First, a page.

The toxins are manufactured by communities of the hospital superbug Pseudomonas aeruginosa called biofilms, which are up to a thousand times more resistant to antibiotics than free-floating single bacterial cells.
"This is the first time that anyone has successfully proved that the way the bacteria grow - either as a biofilm, or living as individuals - affects the type of proteins they can secrete, and therefore how dangerous they can potentially be to our health," says Dr Martin Welch from the University of Cambridge, UK.
"Acute diseases caused by bacteria can advance at an astonishing rate and tests have associated these types of disease with free-floating bacteria. Such free-floating bugs often secrete tissue-damaging poisons and enzymes to break down our cells, contributing to the way the disease develops, so it is natural to blame them. By contrast, chronic or long-term infections seem to be associated with biofilms, which were thought to be much less aggressive," says Dr Welch.
The research team's findings are very important to the NHS, which spends millions of pounds every year fighting chronic long-term bacterial infections which are incredibly difficult to treat.
"For example, these chronic infections by bacteria are now the major cause of death and serious disability in cystic fibrosis patients - which is the most common lethal inherited disease in the UK and affects about 8,000 people," says Dr Welch.
In cystic fibrosis the gene defect means that people are very susceptible to a particular group of opportunistic bacteria including Pseudomonas aeruginosa, which is one of the three major hospital superbugs. Aggressive antibiotic treatment can usually control the infection in cystic fibrosis sufferers but eventually the strain becomes completely resistant to antibiotics, leading to respiratory failure and death, often while still in their thirties.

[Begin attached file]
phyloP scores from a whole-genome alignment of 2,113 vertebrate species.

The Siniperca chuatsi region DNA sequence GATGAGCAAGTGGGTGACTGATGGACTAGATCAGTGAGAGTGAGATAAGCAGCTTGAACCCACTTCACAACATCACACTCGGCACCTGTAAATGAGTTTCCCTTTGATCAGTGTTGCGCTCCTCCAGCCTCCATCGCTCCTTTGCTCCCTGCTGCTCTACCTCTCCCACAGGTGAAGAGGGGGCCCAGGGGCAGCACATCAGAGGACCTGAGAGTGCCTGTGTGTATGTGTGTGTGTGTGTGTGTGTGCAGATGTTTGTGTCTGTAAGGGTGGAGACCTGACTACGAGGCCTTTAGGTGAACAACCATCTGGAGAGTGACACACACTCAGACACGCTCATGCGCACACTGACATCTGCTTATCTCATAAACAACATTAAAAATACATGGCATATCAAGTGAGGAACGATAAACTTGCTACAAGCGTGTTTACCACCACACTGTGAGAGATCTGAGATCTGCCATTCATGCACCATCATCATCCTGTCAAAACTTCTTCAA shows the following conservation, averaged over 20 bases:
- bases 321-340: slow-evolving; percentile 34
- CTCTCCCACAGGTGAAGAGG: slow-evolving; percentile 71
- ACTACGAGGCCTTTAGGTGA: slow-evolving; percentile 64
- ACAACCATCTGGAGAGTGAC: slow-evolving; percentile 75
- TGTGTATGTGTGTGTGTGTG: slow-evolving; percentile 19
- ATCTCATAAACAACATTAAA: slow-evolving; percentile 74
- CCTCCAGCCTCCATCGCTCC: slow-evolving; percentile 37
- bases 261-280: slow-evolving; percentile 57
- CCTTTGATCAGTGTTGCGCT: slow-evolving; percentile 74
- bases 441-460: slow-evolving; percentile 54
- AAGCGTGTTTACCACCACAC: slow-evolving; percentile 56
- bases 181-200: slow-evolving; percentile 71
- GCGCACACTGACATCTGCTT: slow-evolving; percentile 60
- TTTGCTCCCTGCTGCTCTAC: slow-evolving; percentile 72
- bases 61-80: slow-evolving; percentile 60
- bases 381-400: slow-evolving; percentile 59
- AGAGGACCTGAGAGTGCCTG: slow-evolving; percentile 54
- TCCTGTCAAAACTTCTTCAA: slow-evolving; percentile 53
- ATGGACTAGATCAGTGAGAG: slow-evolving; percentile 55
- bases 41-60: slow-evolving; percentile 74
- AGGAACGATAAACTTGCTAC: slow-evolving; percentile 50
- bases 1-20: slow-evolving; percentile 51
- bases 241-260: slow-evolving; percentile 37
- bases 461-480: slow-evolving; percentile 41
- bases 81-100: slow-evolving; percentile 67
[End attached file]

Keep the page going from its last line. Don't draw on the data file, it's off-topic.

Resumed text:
"We think that the bacteria in a cystic fibrosis sufferer's lungs are partly living in communities called biofilms, and although medical scientists have investigated their strongly antibiotic-resistant properties, very little research has been done to investigate any active contribution the biofilms might have in causing diseases in the first place," says Dr Welch.
A widely-held view is that biofilms serve as reservoirs of bacteria that do relatively little harm; they just sit there. The main danger is thought to be from 'blooms' of free living cells which occasionally break away from the biofilm and cause periods of poor lung function in the cystic fibrosis patients. "In this scenario, it follows that bacteria in a biofilm will produce fewer disease-causing chemicals than free-living cells of the same type of bacteria, which is a prediction that we can test," says Dr Welch.
"We found that, in contrast to expectation, biofilms do indeed produce harmful chemicals. However, the type of tissue-degrading enzymes and toxins made by the biofilm bacteria differ from those produced by free-floating bugs, which may help them to survive attacks by our immune systems."
In addition, the scientists discovered that the biofilm bacteria can produce a protein which their analysis suggests is similar to one of the active ingredients in rattlesnake venom. In the case of rattlesnake venom the protein causes the host cells to commit suicide and die, which is one reason why rattlesnake bites are so dangerous. The research team is currently studying the protein to see if it functions in the same way.